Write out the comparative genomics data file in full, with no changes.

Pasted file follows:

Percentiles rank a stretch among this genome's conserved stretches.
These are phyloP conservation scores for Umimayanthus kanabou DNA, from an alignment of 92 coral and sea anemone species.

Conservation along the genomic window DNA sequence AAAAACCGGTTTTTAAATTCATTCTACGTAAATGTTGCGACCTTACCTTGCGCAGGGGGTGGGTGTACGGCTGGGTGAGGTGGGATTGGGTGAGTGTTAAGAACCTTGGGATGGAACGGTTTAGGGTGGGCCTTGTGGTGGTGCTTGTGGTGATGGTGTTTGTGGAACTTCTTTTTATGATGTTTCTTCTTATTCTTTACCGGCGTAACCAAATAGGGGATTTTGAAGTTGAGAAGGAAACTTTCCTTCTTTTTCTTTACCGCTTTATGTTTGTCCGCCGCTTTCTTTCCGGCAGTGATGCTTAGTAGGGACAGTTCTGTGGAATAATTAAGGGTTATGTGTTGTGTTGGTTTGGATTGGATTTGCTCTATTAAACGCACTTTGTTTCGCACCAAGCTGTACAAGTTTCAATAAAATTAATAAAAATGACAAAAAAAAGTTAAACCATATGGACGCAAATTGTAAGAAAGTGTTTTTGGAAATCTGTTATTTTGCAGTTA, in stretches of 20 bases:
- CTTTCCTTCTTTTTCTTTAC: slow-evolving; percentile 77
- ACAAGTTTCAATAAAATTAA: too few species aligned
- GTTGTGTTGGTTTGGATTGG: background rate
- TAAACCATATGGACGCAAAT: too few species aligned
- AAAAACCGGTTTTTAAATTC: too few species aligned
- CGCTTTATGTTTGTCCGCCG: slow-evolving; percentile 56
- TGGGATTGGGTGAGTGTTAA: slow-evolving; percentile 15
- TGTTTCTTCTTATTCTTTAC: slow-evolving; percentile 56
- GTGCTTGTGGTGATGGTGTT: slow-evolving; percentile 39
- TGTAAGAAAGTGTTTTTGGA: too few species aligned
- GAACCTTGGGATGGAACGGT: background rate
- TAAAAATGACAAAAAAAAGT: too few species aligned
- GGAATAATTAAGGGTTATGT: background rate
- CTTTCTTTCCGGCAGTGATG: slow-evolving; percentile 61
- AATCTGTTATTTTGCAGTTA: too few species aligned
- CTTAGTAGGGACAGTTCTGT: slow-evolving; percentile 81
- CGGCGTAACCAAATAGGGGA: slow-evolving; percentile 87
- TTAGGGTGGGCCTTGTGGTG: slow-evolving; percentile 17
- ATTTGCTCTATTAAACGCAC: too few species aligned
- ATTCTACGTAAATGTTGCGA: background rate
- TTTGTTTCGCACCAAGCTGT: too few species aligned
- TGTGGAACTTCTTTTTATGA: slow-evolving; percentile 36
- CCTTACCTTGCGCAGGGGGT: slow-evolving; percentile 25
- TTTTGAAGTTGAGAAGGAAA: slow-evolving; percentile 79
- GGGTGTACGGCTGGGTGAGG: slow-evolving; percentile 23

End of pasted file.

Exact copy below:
Percentiles rank a stretch among this genome's conserved stretches.
These are phyloP conservation scores for Umimayanthus kanabou DNA, from an alignment of 92 coral and sea anemone species.

Conservation along the genomic window DNA sequence AAAAACCGGTTTTTAAATTCATTCTACGTAAATGTTGCGACCTTACCTTGCGCAGGGGGTGGGTGTACGGCTGGGTGAGGTGGGATTGGGTGAGTGTTAAGAACCTTGGGATGGAACGGTTTAGGGTGGGCCTTGTGGTGGTGCTTGTGGTGATGGTGTTTGTGGAACTTCTTTTTATGATGTTTCTTCTTATTCTTTACCGGCGTAACCAAATAGGGGATTTTGAAGTTGAGAAGGAAACTTTCCTTCTTTTTCTTTACCGCTTTATGTTTGTCCGCCGCTTTCTTTCCGGCAGTGATGCTTAGTAGGGACAGTTCTGTGGAATAATTAAGGGTTATGTGTTGTGTTGGTTTGGATTGGATTTGCTCTATTAAACGCACTTTGTTTCGCACCAAGCTGTACAAGTTTCAATAAAATTAATAAAAATGACAAAAAAAAGTTAAACCATATGGACGCAAATTGTAAGAAAGTGTTTTTGGAAATCTGTTATTTTGCAGTTA, in stretches of 20 bases:
- CTTTCCTTCTTTTTCTTTAC: slow-evolving; percentile 77
- ACAAGTTTCAATAAAATTAA: too few species aligned
- GTTGTGTTGGTTTGGATTGG: background rate
- TAAACCATATGGACGCAAAT: too few species aligned
- AAAAACCGGTTTTTAAATTC: too few species aligned
- CGCTTTATGTTTGTCCGCCG: slow-evolving; percentile 56
- TGGGATTGGGTGAGTGTTAA: slow-evolving; percentile 15
- TGTTTCTTCTTATTCTTTAC: slow-evolving; percentile 56
- GTGCTTGTGGTGATGGTGTT: slow-evolving; percentile 39
- TGTAAGAAAGTGTTTTTGGA: too few species aligned
- GAACCTTGGGATGGAACGGT: background rate
- TAAAAATGACAAAAAAAAGT: too few species aligned
- GGAATAATTAAGGGTTATGT: background rate
- CTTTCTTTCCGGCAGTGATG: slow-evolving; percentile 61
- AATCTGTTATTTTGCAGTTA: too few species aligned
- CTTAGTAGGGACAGTTCTGT: slow-evolving; percentile 81
- CGGCGTAACCAAATAGGGGA: slow-evolving; percentile 87
- TTAGGGTGGGCCTTGTGGTG: slow-evolving; percentile 17
- ATTTGCTCTATTAAACGCAC: too few species aligned
- ATTCTACGTAAATGTTGCGA: background rate
- TTTGTTTCGCACCAAGCTGT: too few species aligned
- TGTGGAACTTCTTTTTATGA: slow-evolving; percentile 36
- CCTTACCTTGCGCAGGGGGT: slow-evolving; percentile 25
- TTTTGAAGTTGAGAAGGAAA: slow-evolving; percentile 79
- GGGTGTACGGCTGGGTGAGG: slow-evolving; percentile 23